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Lifetime physical activity (PA) is associated with decreased breast cancer (BC) risk; reports suggest that PA during adolescence contributes strongly to this relationship. PA lowers production of sex hormones, specifically estradiol, or decreases insulin resistance (IR), thereby lowering risk. Overweight Latina adolescents are insulin resistant and exhibit low levels of PA, potentially increasing their future BC risk.
37 obese Latina adolescents (15.7 ± 1.1 yrs) provided measures of PA using accelerometry; plasma follicular phase estradiol, sex-hormone binding globulin, total and free testosterone, dehydroepiandrosterone-sulfate (DHEAS); IR using HOMA-IR; and body composition via DEXA. Partial correlations and stepwise linear regressions assessed cross-sectional relationships between sex hormones, IR and PA. Body composition, and age were included a priori as covariates.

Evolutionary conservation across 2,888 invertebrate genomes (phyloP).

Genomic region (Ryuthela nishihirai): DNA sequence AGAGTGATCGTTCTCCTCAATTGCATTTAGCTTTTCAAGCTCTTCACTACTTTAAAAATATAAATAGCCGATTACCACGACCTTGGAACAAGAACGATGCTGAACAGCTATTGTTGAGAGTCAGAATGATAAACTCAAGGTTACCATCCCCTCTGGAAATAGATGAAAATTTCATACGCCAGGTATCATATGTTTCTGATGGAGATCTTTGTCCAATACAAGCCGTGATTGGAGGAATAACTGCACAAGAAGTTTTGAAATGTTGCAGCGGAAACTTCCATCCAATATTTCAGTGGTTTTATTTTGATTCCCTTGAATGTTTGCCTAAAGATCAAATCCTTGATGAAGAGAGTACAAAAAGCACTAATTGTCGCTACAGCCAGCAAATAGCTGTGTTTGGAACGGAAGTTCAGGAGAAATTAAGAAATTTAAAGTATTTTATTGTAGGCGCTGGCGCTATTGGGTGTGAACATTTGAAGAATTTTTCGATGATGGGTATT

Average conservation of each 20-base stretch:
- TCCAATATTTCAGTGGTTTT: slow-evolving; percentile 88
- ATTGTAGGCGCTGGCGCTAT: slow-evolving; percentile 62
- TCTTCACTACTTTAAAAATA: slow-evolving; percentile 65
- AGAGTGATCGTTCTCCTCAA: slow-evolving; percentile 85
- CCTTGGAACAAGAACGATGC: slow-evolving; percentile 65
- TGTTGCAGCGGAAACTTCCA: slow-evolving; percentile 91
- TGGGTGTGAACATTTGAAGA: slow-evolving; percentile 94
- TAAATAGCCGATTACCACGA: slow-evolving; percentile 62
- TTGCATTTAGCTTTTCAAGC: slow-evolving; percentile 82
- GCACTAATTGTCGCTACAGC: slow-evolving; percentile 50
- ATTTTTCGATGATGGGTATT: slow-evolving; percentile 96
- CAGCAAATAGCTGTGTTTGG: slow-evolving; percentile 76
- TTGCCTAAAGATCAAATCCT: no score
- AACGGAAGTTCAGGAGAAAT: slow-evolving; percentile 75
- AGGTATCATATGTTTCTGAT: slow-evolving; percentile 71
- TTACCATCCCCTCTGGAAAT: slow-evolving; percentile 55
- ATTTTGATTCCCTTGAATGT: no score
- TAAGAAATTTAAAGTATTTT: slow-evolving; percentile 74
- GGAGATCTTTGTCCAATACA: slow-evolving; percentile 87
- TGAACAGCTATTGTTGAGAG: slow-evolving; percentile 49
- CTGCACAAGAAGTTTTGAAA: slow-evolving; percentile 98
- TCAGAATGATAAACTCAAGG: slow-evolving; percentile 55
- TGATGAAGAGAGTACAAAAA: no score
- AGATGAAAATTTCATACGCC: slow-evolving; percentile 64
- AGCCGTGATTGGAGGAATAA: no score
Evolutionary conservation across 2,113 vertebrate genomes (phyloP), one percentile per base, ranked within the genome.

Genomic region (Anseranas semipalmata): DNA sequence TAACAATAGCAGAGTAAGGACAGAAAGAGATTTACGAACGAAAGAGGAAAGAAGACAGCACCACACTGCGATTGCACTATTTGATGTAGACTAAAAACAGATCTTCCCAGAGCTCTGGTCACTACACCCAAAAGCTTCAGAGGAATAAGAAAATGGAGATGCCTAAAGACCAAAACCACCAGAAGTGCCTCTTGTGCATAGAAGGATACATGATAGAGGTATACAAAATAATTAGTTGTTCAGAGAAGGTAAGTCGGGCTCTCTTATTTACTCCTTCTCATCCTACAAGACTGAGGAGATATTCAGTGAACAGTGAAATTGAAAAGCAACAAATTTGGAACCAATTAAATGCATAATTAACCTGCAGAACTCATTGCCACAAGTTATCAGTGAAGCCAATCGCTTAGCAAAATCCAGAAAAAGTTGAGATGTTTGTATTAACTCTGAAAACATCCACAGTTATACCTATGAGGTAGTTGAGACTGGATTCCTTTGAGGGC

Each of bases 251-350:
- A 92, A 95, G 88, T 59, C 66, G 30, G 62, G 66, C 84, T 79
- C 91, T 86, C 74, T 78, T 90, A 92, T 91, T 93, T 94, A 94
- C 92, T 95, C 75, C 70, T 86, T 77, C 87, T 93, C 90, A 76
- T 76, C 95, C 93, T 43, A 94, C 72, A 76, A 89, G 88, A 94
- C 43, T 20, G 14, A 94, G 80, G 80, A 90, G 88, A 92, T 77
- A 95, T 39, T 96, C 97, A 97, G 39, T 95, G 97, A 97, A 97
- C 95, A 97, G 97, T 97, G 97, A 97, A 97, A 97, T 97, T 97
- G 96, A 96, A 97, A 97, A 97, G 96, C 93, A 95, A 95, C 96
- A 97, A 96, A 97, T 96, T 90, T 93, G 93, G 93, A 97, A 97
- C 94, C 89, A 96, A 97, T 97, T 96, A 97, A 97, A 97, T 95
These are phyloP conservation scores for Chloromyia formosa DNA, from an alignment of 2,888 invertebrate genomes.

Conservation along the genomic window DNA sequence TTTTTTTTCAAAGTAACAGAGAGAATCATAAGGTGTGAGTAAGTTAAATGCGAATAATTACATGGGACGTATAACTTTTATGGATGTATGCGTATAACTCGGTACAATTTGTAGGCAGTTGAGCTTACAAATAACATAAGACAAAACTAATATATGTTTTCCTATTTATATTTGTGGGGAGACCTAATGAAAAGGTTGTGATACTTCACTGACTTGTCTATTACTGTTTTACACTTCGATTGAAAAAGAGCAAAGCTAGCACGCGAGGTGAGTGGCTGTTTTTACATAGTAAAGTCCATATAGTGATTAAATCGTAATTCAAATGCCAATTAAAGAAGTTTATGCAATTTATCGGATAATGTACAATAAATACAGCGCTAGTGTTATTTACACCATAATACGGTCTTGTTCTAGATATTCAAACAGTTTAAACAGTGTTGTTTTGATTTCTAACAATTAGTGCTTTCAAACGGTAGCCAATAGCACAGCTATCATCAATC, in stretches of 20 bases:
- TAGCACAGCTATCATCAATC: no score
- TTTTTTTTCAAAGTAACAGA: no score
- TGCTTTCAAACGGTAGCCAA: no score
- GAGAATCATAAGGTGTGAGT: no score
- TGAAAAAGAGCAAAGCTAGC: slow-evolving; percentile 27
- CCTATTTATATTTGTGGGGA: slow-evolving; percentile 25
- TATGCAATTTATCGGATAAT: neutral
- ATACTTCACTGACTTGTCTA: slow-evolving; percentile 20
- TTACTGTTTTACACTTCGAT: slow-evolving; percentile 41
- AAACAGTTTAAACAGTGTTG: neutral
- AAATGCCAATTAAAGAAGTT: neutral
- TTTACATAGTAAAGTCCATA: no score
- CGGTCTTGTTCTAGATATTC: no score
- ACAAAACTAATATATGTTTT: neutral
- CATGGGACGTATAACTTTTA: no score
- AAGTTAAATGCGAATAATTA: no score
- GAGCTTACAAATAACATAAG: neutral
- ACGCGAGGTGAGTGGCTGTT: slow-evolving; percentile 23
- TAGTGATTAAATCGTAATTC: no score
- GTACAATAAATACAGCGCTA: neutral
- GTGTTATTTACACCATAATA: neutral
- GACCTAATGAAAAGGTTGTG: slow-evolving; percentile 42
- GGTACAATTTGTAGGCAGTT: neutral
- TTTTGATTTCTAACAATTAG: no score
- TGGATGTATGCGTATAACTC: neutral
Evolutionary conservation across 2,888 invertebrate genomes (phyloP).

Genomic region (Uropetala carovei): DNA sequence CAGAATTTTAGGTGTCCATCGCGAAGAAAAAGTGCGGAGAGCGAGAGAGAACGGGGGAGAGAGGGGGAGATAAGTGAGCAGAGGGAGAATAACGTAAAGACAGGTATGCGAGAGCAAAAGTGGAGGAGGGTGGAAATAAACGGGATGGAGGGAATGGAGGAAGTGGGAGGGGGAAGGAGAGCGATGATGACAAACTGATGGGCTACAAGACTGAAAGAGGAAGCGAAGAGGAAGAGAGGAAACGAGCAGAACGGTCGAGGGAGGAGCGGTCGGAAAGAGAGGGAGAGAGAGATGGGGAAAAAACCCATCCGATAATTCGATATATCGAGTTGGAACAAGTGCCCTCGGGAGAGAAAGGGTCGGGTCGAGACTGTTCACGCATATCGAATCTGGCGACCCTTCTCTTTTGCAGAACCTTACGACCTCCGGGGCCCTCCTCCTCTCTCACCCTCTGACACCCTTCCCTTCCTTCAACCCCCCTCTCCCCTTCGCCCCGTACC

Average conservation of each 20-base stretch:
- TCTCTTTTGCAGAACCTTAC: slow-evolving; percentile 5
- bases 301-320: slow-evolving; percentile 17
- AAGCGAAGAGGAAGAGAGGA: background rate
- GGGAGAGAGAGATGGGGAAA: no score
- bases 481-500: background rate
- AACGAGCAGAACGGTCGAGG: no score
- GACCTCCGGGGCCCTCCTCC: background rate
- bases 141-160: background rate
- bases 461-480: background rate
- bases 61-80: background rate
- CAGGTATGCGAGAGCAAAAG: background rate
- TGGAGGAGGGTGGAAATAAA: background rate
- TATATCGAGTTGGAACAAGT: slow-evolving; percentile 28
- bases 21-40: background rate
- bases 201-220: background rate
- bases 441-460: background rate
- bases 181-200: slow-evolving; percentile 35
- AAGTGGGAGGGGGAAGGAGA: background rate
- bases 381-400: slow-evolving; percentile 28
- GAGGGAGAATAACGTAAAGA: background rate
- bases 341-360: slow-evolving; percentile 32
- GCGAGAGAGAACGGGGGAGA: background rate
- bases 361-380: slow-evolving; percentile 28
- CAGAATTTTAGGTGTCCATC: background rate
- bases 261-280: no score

Estradiol was negatively associated with accelerometer counts per minute (CPM; r = −0.4; P = .02), percent time spent in moderate PA (%MPA; r = −0.5; P = .006), and percent time in moderate or vigorous PA (%MVPA; r = −0.5; P = .007). DHEAS was positively associated with CPM (r = .4, P = .009), %MPA (r = .3, P = .04), and %MVPA (r = .3, P = .04). Other sex hormones and IR were not associated with PA measures.
This study is the first to show that higher habitual PA was inversely associated with estradiol in obese adolescents.
Gyllenhammer, Vanni, and Davis are with the Dept of Preventive Medicine, University of Southern California, Los Angeles, CA. Byrd-Williams is with the School of Public Health, University of Texas Health Science Center Houston, Austin Regional Campus, Austin, TX. Kalan is with the Dept of Obstetrics and Gynecology Keck School of Medicine, University of Southern California, Los Angeles, CA. Bernstein is with the Dept of Population Sciences, City of Hope Medical Center and Beckman Research Center, Duarte, CA.